The name acaraje still originates from the Yoruban language and is actually a compound word of two differing concepts. In Yoruban, je means “eating” while akara means “fireball,” which would lead the compounded name acaraje to stand for “eating a fireball.”
Today, acaraje remains a fixture in Bahia and was named in 2012 as a part of a piece of the broader Brazilian cultural heritage. Especially in Bahia, you can find sellers of acaraje as a street food snack offered with a variety of different toppings/fillings, one of which being vatapa.
The Slightly More Confusing History of Vatapa
While acaraje as a recipe has a clear cut Yoruban and African ancestry, the same cannot be said for vatapa.
According to the insights of Brazilian anthropologists like Arthur Ramos de Araujo Pereira and Luis da Camara de Cascudo, while vatapa contains many distinctly African ingredients – palm oil, for example, was introduced by the Sudanese – the preparation and overall cooking process are more akin to Portuguese influences.
The mixture of these two influences actually makes vatapa a “hybrid” but ultimately a native Brazilian invention.
Today, vatapa is most commonly eaten as a topping or accompaniment to acaraje, but it can also be eaten with white rice or bread as well.
About the Recipes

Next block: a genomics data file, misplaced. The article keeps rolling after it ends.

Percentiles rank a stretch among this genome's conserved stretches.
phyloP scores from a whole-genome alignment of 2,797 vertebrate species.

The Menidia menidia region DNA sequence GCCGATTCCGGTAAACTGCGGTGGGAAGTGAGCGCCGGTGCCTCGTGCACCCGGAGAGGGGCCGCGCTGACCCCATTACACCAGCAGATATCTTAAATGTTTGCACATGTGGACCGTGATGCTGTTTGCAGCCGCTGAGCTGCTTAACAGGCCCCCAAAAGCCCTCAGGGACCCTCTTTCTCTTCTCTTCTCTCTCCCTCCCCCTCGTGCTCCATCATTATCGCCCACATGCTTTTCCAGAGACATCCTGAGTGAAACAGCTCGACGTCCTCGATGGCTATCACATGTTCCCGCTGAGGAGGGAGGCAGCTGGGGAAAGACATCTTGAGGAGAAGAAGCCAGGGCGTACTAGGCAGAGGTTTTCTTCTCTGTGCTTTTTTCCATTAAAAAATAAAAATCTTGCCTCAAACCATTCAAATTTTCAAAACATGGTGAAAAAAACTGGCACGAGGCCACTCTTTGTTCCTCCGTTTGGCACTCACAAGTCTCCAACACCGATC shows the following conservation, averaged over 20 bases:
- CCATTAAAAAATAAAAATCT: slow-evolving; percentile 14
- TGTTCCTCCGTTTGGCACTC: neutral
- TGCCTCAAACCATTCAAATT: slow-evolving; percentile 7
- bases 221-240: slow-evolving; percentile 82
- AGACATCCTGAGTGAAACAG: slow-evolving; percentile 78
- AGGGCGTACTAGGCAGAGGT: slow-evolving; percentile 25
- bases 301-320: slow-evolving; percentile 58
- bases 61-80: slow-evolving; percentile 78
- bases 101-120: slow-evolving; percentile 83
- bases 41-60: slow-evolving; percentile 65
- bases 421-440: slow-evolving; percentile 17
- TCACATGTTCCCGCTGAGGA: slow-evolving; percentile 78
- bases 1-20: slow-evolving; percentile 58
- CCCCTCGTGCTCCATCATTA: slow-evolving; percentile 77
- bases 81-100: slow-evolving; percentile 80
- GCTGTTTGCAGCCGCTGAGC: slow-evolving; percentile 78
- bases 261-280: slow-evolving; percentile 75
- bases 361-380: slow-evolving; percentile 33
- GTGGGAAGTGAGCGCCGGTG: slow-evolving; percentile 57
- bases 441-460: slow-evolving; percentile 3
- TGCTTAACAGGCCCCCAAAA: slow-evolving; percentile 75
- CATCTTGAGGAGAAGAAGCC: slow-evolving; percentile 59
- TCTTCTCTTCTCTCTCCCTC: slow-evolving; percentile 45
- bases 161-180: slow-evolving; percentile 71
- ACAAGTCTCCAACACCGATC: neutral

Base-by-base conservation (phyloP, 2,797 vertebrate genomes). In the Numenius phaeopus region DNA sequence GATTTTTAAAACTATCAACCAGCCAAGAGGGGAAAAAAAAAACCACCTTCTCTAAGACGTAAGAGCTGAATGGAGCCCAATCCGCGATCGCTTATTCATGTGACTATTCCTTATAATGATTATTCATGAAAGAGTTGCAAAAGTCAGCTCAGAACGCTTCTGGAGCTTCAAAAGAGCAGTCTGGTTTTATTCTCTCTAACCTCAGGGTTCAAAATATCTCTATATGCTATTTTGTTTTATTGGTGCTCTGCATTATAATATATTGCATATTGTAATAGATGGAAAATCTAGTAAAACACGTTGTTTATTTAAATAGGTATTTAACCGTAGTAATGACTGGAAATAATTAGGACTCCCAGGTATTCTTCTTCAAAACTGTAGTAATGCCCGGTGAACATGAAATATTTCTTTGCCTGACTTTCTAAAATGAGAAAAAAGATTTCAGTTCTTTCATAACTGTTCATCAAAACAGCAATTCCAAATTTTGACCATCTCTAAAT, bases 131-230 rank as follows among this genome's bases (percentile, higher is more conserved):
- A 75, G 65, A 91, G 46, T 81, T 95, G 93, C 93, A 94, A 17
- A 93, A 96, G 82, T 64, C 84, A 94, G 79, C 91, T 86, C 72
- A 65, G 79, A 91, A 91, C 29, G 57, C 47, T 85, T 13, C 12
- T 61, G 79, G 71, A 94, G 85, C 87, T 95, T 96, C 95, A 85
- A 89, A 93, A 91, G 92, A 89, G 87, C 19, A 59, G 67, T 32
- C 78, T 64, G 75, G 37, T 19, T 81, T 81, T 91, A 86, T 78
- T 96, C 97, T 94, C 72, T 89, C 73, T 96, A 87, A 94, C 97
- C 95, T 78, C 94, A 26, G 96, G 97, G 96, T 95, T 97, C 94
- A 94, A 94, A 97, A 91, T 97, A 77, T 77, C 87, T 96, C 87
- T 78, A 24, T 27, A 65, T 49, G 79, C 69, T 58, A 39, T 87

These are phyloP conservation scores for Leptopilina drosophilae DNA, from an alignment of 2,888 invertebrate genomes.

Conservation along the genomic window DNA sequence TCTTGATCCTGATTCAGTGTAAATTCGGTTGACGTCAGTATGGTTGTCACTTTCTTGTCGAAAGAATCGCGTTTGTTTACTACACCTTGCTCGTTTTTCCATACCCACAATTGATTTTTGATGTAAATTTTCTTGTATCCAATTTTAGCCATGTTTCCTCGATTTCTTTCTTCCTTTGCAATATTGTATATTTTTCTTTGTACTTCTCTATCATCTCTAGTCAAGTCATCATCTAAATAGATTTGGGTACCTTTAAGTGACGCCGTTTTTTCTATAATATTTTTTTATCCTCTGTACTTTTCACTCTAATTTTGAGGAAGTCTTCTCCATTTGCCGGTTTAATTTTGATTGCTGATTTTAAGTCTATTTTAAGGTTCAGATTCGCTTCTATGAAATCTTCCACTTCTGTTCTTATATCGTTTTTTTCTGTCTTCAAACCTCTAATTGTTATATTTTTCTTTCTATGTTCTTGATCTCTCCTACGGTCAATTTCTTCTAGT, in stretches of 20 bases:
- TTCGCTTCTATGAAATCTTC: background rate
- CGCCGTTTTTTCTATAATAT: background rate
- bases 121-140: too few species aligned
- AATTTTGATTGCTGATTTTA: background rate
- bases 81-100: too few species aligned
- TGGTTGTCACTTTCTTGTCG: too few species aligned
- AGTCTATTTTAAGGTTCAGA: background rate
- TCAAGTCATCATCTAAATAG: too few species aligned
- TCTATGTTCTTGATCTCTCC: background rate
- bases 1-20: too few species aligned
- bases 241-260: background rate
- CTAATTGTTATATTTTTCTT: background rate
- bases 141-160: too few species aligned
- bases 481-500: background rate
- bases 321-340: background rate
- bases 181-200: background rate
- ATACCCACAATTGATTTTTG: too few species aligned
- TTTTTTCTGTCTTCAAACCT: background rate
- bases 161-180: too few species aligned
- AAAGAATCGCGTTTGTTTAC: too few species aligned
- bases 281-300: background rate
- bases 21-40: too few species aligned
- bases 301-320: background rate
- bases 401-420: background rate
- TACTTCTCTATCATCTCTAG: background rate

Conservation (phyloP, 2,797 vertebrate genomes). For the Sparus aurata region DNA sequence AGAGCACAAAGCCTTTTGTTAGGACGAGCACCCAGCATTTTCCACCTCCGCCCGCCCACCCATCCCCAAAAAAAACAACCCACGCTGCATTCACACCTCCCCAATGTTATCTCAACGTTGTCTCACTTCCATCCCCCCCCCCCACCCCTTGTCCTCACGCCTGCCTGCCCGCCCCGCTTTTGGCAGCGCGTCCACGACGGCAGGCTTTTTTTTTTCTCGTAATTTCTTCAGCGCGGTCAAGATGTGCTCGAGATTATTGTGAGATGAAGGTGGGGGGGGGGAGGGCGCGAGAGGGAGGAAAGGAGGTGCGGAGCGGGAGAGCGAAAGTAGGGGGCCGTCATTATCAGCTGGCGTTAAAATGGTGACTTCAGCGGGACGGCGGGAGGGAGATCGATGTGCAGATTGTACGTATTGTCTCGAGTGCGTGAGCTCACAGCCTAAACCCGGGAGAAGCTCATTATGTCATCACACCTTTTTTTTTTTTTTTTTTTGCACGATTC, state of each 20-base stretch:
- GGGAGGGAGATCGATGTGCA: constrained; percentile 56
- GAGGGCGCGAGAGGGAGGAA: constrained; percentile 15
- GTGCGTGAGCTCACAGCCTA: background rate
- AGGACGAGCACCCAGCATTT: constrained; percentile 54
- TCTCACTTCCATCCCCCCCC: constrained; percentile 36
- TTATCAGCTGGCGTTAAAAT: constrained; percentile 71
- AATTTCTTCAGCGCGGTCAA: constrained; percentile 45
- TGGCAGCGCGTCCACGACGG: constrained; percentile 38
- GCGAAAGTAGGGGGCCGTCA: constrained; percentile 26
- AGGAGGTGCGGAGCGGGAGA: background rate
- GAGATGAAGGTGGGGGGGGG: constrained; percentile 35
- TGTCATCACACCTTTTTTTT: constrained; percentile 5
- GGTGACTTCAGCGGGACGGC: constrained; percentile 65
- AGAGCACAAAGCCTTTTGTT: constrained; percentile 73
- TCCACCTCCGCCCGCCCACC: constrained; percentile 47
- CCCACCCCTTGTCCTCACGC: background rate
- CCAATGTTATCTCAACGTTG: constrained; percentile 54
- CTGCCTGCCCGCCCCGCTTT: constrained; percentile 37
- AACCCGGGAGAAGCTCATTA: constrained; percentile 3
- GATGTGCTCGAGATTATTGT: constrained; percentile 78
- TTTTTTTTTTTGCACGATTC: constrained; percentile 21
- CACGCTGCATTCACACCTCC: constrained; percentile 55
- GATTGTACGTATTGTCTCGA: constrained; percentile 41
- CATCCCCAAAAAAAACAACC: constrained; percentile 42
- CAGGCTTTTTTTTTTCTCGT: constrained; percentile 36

For acaraje, the key ingredient is the cowpea, or more commonly called the black eyed pea in the US. One of the most prevalent legumes in both Africa and South America, the key to making acaraje from black eyed peas is to grind it into a near-fine paste.
One key to achieving this near-fine paste quality is to soak and peel the black eyed peas. Thanks to the ever-useful food processor , this is a far easier task than it traditionally had been. Instead of having to hand-peel peas that required an overnight soaking, using the food processor significantly cuts down the time needed for preparation.
You start with putting your dried black eyed peas in the food processor and very quickly giving them a pulse. At this point, you don’t want to overly pulse them, since you’ll need to soak them and extract the skins. You then take the pulsed peas and submerge them in water in a bowl, where you’ll start to see the skins of the peas floating to the surface.
It’s easiest to simply scoop out the skins with your hands and then re-submerge and re-scoop. You’ll know you’re getting closer to having extracted most of the skins as the water becomes less murky and more clear to the bottom of the bowl.